Gulf Stream current could collapse in 2025, plunging Earth into climate chaos

This is an old chestnut.  Prophecies of doom about the Gulf Stream have been going on for decades now.  The evident truth is that it cannot accurately be modelled

A vital ocean current system that helps regulate the Northern Hemisphere's climate could collapse anytime from 2025 and unleash climate chaos, a controversial new study warns. 

The Atlantic Meridional Overturning Circulation (AMOC), which includes the Gulf Stream, governs the climate by bringing warm, tropical waters north and cold water south.

But researchers now say the AMOC may be veering toward total breakdown between 2025 and 2095, causing temperatures to plummet, ocean ecosystems to collapse and storms to proliferate around the world. However, some scientists have cautioned that the new research comes with some big caveats.

The AMOC can exist in two stable states: a stronger, faster one that we rely upon today, and another that is much slower and weaker. Previous estimates predicted that the current would probably switch to its weaker mode sometime in the next century. 

But human-caused climate change may push the AMOC to a critical tipping point sooner rather than later, researchers predicted in a new study published Tuesday (July 25) in the journal Nature Communications. 

"The expected tipping point — given that we continue business as usual with greenhouse gas emissions — is much earlier than we expected," co-author Susanne Ditlevsen, a professor of statistics and stochastic models in biology at the University of Copenhagen, told Live Science. 

"It was not a result where we said: 'Oh, yeah, here we have it'. We were actually bewildered."

AMOC as a global conveyor belt 

Atlantic Ocean currents work like an endless global conveyor belt moving oxygen, nutrients, carbon and heat around the globe. Warmer southerly waters, which are saltier and denser, flow north to cool and sink below waters at higher latitudes, releasing heat into the atmosphere. 

Then, once it has sunk beneath the ocean, the water slowly drifts southward, heats up again, and the cycle repeats. But climate change is slowing this flow. Fresh water from melting ice sheets has made the water less dense and salty, and recent studies have shown that the current is at its weakest in more than 1,000 years.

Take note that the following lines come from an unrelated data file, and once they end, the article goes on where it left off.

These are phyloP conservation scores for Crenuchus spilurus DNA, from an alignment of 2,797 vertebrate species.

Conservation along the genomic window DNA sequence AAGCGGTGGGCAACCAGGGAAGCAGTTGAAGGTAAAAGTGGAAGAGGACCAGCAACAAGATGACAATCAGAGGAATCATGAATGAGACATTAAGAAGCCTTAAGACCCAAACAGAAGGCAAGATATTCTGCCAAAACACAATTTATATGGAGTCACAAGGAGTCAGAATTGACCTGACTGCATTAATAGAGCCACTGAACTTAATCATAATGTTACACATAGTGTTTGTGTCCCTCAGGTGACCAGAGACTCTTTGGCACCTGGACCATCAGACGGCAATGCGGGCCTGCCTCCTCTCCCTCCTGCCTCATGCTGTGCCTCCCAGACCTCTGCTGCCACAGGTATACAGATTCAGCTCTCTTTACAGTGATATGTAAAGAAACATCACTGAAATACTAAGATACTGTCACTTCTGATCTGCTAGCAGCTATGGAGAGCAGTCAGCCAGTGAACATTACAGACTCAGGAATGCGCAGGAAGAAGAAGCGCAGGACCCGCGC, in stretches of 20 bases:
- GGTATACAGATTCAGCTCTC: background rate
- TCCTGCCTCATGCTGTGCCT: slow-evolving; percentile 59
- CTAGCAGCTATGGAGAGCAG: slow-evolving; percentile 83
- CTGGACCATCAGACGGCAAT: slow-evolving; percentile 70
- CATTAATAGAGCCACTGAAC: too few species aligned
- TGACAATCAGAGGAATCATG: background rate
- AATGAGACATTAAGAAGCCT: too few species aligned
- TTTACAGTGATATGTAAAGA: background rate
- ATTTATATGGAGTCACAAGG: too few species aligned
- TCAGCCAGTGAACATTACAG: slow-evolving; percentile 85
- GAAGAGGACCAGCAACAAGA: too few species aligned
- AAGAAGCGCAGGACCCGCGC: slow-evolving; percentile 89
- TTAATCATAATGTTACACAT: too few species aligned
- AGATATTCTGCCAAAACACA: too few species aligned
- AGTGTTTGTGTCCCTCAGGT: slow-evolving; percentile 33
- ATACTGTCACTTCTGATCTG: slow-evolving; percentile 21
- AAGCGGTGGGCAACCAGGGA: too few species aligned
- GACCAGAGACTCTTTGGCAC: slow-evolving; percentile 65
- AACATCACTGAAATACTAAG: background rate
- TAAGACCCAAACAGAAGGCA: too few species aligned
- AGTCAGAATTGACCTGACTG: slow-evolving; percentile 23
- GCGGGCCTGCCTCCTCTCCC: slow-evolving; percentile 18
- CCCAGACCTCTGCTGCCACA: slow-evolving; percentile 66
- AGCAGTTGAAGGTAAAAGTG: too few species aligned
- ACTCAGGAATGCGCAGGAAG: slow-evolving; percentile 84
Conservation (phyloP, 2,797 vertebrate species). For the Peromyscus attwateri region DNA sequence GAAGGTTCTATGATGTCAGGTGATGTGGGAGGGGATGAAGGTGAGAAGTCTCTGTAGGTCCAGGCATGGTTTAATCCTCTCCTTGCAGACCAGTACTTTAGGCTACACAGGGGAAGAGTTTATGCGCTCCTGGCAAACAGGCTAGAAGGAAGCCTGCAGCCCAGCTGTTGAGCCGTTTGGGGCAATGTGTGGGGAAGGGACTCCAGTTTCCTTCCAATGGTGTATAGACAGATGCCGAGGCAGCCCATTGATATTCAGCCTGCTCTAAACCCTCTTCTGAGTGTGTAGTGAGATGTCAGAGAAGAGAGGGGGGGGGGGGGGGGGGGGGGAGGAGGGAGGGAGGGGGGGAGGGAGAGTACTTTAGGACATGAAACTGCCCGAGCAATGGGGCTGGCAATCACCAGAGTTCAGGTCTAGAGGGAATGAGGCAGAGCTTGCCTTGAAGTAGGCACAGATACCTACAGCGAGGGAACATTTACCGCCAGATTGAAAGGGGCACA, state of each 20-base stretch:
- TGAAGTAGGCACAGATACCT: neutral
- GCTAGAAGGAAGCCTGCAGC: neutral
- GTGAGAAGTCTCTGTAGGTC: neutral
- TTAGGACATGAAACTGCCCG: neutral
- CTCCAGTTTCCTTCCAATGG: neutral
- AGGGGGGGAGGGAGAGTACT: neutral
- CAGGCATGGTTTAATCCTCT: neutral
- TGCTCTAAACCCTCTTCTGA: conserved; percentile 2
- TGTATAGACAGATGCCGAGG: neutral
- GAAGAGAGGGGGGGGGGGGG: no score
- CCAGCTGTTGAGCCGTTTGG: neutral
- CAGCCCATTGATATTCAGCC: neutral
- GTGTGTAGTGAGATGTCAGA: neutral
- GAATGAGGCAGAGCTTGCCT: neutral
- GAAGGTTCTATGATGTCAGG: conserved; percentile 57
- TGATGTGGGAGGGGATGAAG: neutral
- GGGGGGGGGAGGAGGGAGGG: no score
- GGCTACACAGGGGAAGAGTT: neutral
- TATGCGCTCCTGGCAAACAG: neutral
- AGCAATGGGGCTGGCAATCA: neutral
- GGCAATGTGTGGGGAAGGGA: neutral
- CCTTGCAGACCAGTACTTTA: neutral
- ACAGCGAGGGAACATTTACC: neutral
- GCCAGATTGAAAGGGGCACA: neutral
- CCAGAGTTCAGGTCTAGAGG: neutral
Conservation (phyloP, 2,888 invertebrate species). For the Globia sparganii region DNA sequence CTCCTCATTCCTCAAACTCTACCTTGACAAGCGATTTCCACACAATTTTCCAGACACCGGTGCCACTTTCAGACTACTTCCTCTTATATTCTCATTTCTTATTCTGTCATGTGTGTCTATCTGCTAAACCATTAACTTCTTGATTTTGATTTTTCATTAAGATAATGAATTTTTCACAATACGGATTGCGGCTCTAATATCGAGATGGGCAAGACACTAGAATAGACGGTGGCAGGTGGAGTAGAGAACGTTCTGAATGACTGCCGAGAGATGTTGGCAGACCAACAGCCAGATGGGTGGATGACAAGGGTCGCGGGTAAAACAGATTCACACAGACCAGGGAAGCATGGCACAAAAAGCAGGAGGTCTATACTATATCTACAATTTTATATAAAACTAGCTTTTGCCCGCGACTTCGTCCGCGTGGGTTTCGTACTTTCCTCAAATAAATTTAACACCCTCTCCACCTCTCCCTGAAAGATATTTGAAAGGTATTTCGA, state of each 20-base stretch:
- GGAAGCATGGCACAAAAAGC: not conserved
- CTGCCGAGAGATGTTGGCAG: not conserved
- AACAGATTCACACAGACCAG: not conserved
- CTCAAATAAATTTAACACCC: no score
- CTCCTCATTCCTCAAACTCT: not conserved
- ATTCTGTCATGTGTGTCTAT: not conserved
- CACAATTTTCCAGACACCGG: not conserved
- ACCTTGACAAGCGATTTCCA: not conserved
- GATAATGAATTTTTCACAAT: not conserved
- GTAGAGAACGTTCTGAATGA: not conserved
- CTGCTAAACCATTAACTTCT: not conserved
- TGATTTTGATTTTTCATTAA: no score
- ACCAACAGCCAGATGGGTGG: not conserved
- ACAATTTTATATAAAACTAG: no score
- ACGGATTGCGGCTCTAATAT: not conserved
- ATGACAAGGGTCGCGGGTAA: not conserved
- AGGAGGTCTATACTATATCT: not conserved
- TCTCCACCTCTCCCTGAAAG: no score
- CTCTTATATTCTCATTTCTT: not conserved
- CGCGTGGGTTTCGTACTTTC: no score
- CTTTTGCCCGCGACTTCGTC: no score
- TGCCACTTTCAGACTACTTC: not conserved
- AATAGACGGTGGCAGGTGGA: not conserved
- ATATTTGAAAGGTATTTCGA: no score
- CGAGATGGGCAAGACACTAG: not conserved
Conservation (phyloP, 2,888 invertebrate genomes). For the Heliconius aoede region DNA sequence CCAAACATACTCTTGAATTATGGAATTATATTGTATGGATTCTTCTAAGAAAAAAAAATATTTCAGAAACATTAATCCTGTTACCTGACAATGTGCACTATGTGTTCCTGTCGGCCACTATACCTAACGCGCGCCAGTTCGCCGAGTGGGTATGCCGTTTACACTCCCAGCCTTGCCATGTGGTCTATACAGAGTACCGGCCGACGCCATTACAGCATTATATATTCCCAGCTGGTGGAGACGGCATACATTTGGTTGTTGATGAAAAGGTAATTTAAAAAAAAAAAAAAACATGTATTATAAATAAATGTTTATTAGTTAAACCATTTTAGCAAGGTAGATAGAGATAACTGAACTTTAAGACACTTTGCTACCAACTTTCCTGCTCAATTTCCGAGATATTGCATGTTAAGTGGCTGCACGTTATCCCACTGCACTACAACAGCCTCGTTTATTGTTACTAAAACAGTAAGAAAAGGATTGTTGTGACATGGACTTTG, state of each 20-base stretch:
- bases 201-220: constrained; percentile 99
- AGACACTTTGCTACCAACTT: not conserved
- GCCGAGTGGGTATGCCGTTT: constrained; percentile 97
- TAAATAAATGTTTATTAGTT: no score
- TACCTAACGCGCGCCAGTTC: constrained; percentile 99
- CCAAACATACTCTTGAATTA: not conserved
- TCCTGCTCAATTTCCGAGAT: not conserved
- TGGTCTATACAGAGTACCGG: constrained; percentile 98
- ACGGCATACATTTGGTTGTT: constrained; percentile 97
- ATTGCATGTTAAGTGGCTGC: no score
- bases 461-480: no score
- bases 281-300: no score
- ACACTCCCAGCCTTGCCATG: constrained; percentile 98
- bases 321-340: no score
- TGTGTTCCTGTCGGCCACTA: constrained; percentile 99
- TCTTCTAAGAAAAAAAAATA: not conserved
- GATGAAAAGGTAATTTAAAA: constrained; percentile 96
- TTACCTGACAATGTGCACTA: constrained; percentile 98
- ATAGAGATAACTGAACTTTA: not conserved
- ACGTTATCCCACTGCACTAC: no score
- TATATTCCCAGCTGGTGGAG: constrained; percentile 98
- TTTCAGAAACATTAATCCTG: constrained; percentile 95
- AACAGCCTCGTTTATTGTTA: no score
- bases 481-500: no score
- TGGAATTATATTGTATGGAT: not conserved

The region near Greenland where the southerly waters sink (known as the North Atlantic subpolar gyre) borders a patch that is hitting record low temperatures, while the surrounding seas climb to all-time highs, forming an ever-expanding 'blob' of cold water.

The last time the AMOC switched modes during the most recent ice age, the climate near Greenland increased by 18 to 27 degrees Fahrenheit (10 to 15 degrees Celsius) within a decade. If it were to turn off, temperatures in Europe and North America could drop by as much as 9 F (5 C) in the same amount of time.

Direct data on the AMOC's strength has only been recorded since 2004, so to analyze changes to the current over longer timescales, the researchers turned to surface temperature readings of the subpolar gyre between the years of 1870 and 2020, a system which they argue provides a 'fingerprint' for the strength of AMOC’s circulation. 

By feeding this information into a statistical model, the researchers gauged the diminishing strength and resilience of the ocean current by its growing year-on-year fluctuations. 

The model's results alarmed the researchers — yet they say that checking them only reinforced their findings: The window for the system's collapse could begin as early as 2025, and it grows more likely as the 21st century continues.


No comments:

Post a Comment

All comments containing Chinese characters will not be published as I do not understand them